PRI’s Kerry Jackson weighs in on Newsom budget plan in OC Register: California’s spend-a-thon begins
Gov. Gavin Newsom submitted his budget Friday, outlining how he wants the state to spend a record $227.2 billion in the 2021-2022 fiscal year. And spend California will, as usual on items in no way connected to government’s limited role in our lives.
In addition to the usual largess customarily handed out to the Big 3 of any California budget – schools; health and human services; and prisons, which drain taxpayers through a hungry corrections officers union – conspicuous in the governor’s spending list is a $1.5 billion program to fund the state’s conversion to a zero-emissions vehicle fleet. Newsom calls it an “investment” that will “accelerate our state’s progress toward” “California’s historic commitment to requiring sales of all new passenger vehicles to be zero-emission by 2035.”
Newsom’s ZEV program is neither an “investment” – investment suggests there will be a return on capital – nor is it “California’s historic commitment” – it’s supplemental to Newsom’s October order, which outlawed the sale of new gasoline- and diesel-powered cars after 2034. This is personal with him. The entire scheme has the look of becoming the object of the governor’s affection the same way Jerry Brown adopted the high-speed rail as an ego project.
A particularly revealing clue is that the program is part of Newsom’s planned $4.5 billion in spending for the “business and workforce recovery elements” of his budget, even though it has nothing at all to link it to an economic rebound. It is not unlike Assemblyman Phil Ting’s “climate crisis investment plan.” It’s political lust disguised as a component of economic recovery by the Assembly Budget Committee chairman, who’s shown a particular affinity for electric vehicles.
Newsom’s growing obsession with ZEVs drove him to not only bypass the legislative process when he issued the executive order, but to ignore the science, as well. Because California produces only about one percent of worldwide man-made greenhouse gas emissions, it can do nothing to affect the global climate. The needle wouldn’t move one way or the other if California doubled its greenhouse gas production overnight or if it dropped it to zero.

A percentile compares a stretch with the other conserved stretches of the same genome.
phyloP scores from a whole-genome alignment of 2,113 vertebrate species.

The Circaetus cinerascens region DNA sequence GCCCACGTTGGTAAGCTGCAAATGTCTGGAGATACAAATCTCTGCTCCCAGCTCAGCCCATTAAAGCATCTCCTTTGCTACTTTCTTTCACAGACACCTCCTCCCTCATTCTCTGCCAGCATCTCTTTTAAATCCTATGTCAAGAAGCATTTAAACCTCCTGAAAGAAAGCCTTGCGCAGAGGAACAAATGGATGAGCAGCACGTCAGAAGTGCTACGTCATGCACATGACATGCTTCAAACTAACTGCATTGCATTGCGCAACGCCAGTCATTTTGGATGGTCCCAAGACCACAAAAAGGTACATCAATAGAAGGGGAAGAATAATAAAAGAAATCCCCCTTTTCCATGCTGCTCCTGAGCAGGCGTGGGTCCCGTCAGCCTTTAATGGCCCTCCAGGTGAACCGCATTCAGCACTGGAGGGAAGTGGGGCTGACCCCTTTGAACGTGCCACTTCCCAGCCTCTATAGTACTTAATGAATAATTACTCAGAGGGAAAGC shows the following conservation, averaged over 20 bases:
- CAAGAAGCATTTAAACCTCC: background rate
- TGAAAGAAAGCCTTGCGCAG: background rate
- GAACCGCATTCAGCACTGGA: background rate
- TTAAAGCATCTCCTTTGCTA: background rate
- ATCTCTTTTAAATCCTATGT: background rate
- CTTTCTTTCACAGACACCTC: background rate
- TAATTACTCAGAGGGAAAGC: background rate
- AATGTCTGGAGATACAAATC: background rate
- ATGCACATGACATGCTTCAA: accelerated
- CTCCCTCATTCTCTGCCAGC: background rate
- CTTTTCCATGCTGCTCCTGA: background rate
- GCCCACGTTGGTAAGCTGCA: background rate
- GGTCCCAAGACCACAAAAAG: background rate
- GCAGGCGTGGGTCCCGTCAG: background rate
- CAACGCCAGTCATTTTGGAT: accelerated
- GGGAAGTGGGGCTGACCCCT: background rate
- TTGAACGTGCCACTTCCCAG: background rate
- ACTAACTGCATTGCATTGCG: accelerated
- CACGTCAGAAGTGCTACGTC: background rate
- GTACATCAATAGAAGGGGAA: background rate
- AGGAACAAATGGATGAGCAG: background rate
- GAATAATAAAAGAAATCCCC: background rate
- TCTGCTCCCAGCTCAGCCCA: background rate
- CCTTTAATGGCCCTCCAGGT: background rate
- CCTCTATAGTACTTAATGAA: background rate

Fixations have a way of blinding us to consequences and this is true of the governor’s ZEV preoccupation. Though his proposal includes “support for low-income Californians to purchase cleaner vehicles,” the poorest will still suffer the most painful financial hit.
“Zero-emissions vehicle subsidies have always been giveaways to the wealthy,” says PRI Senior Fellow Wayne Winegarden, who has explained how the rush to decarbonize automobiles has produced “Costly Subsidies for the Rich.”
Any form of government support for purchasing cleaner vehicles is less than it appears to be. Subsidies granted to low-income buyers will be offset by “slower economic growth,” which isn’t sufficiently addressed in the budget, says Winegarden, as well as the “higher costs that result from doubling down on the California approach to lowering greenhouse gas emissions.”
Newsom is also proposing to use taxpayers’ dollars to “support” the purchases of “clean trucks, buses and off-road freight equipment,” as well as “construction of electric charging and hydrogen fueling stations necessary to accelerate zero-emission vehicle adoption.” Was he even aware while dreaming up these goals that the world’s largest producer of electric cars, Tesla, was, in effect, run out of the state (along with billions in tax revenues) by lawmakers’ hostile-to-business policies?
With a $15 billion surplus – or what is being called a $34 billion “budget resiliency,” which includes reserves – available to dedicate to his recovery plans, Newsom also wants to spend nearly $800 million on an initiative centered around job creation and retention; regional development; and small businesses and climate innovation. That last item should have been labeled “boondoggle,” because that is exactly what it will be, “a waste of both time and money” that is marked by “extraneous policy or political motivations.”
There’s no denying that Californians need work, though. The jobless rate is 8.2 percent, still far higher than the 5.5 percent registered in March, the month the pandemic lockdowns began, and more than double the 3.9 percent rate of November 2019. But a jobs program is never the answer to a high unemployment rate. A growing economy is. Lower taxes and deregulation will accelerate expansion.
The tax credits included in the initiative will help, as will $71 million worth of waived business fees. But a smoother, straighter path would be to permanently cut taxes across the board. That’s not in Newsom’s budget, though. Rational tax policy is found only outside of California’s state lines.
Kerry Jackson is a fellow with the Center for California Reform at the Pacific Research Institute.